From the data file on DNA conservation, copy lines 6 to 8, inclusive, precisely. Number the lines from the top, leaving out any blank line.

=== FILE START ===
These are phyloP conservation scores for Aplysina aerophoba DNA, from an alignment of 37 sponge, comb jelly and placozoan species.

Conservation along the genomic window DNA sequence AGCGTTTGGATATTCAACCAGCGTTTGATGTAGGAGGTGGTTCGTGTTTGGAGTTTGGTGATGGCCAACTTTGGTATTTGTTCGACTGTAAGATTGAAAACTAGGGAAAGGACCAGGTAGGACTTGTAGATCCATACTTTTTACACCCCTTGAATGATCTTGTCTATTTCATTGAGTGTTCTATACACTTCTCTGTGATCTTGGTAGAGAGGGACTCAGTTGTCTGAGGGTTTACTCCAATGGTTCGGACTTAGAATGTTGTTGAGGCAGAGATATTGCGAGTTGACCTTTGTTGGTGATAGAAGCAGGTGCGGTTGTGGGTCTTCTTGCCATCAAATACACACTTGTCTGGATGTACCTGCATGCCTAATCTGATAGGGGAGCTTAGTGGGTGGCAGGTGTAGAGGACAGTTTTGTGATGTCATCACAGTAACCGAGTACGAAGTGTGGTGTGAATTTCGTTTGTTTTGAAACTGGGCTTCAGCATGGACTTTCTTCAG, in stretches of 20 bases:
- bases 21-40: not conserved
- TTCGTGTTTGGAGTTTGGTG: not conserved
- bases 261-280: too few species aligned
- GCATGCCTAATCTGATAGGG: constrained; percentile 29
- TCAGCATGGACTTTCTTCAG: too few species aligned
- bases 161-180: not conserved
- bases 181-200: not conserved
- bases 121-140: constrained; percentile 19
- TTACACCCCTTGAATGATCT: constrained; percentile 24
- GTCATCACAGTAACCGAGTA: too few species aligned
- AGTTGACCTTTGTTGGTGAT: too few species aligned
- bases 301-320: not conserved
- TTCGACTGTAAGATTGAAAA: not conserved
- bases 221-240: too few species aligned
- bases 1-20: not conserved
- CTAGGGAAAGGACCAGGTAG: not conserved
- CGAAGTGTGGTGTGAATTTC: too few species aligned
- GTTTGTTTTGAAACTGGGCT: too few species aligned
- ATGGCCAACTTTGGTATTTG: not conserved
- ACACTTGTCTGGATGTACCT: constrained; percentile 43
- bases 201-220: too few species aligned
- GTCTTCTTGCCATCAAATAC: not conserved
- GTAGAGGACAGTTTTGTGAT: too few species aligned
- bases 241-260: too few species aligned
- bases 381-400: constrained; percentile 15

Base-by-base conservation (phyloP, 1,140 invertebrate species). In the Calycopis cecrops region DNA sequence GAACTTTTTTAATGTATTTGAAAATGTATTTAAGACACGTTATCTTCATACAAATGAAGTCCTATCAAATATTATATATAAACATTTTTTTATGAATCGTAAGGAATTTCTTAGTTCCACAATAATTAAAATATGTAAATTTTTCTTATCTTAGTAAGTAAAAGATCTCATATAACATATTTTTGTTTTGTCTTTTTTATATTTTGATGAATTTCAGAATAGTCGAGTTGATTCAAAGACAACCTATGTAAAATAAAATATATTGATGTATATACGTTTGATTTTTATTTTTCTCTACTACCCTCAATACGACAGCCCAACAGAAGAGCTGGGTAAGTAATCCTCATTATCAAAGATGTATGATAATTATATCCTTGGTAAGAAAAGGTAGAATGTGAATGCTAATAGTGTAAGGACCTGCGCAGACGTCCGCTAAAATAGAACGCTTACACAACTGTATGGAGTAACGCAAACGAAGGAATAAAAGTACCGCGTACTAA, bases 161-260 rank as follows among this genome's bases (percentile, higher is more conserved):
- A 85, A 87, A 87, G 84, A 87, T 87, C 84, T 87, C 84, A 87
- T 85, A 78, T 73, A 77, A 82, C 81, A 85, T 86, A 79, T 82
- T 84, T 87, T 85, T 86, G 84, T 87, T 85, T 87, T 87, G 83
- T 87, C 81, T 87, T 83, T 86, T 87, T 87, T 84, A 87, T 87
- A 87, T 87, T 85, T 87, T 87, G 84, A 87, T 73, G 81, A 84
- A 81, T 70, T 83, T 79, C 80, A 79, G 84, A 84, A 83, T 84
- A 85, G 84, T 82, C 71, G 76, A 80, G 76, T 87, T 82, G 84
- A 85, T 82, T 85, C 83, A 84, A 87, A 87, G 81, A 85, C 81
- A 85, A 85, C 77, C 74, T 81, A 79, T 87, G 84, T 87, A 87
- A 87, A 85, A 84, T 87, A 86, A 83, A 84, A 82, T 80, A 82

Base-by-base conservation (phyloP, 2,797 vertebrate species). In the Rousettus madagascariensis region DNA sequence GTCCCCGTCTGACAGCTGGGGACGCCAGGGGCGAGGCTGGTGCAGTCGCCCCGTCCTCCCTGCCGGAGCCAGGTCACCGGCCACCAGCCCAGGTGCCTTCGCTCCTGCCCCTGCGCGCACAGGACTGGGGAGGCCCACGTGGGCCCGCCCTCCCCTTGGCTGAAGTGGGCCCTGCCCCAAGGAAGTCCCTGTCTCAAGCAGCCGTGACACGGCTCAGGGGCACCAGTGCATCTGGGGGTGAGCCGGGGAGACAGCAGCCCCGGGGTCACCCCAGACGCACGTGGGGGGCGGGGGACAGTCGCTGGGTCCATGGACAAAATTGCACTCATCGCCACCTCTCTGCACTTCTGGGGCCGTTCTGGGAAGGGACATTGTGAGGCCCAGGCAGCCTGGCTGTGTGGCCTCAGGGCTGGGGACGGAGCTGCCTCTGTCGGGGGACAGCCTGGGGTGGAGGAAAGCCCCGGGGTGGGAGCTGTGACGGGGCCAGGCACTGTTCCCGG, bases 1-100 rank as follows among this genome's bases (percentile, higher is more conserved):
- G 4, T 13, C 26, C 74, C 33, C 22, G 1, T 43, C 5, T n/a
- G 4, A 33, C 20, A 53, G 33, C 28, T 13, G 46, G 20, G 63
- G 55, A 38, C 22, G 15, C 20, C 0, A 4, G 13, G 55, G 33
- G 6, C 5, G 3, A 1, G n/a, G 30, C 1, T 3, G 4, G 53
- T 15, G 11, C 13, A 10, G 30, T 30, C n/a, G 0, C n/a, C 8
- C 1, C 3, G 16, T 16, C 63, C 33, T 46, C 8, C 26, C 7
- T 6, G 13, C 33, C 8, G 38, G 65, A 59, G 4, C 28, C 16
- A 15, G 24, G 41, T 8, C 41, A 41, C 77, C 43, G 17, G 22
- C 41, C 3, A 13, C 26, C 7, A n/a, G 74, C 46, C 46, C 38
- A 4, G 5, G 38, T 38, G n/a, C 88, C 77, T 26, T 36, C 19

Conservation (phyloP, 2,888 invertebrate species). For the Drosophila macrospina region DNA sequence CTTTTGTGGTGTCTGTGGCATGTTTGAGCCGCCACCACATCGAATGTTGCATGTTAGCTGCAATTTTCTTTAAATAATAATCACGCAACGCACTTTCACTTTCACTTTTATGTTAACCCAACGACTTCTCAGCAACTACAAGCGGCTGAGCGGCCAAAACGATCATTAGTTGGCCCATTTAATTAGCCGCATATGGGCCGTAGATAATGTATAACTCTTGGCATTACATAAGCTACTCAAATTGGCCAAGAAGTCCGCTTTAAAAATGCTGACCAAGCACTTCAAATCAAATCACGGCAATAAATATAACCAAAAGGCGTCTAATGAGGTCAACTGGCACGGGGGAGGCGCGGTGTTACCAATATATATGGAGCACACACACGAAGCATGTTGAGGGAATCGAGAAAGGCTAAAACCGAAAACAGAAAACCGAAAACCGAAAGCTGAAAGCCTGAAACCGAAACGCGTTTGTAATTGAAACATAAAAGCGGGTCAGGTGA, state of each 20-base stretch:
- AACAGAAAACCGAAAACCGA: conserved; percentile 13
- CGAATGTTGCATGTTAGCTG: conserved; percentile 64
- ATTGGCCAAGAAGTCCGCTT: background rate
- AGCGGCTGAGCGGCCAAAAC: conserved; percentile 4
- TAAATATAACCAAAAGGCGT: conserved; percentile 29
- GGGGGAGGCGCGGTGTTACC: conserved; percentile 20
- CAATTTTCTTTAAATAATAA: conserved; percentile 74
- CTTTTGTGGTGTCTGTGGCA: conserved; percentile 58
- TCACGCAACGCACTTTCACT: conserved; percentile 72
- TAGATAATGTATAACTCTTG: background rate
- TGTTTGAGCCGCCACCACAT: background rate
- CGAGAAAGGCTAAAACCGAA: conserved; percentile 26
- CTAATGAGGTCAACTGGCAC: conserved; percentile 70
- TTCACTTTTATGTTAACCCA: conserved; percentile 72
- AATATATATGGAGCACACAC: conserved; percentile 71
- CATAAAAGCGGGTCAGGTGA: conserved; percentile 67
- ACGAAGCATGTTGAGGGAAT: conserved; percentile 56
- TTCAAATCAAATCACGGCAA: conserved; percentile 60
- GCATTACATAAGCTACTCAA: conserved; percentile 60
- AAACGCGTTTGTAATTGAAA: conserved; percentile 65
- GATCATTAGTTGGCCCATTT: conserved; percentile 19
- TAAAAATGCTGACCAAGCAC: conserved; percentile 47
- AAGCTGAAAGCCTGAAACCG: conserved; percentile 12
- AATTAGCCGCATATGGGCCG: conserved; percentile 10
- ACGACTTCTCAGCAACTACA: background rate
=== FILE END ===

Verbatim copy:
- GCATGCCTAATCTGATAGGG: constrained; percentile 29
- TCAGCATGGACTTTCTTCAG: too few species aligned
- bases 161-180: not conserved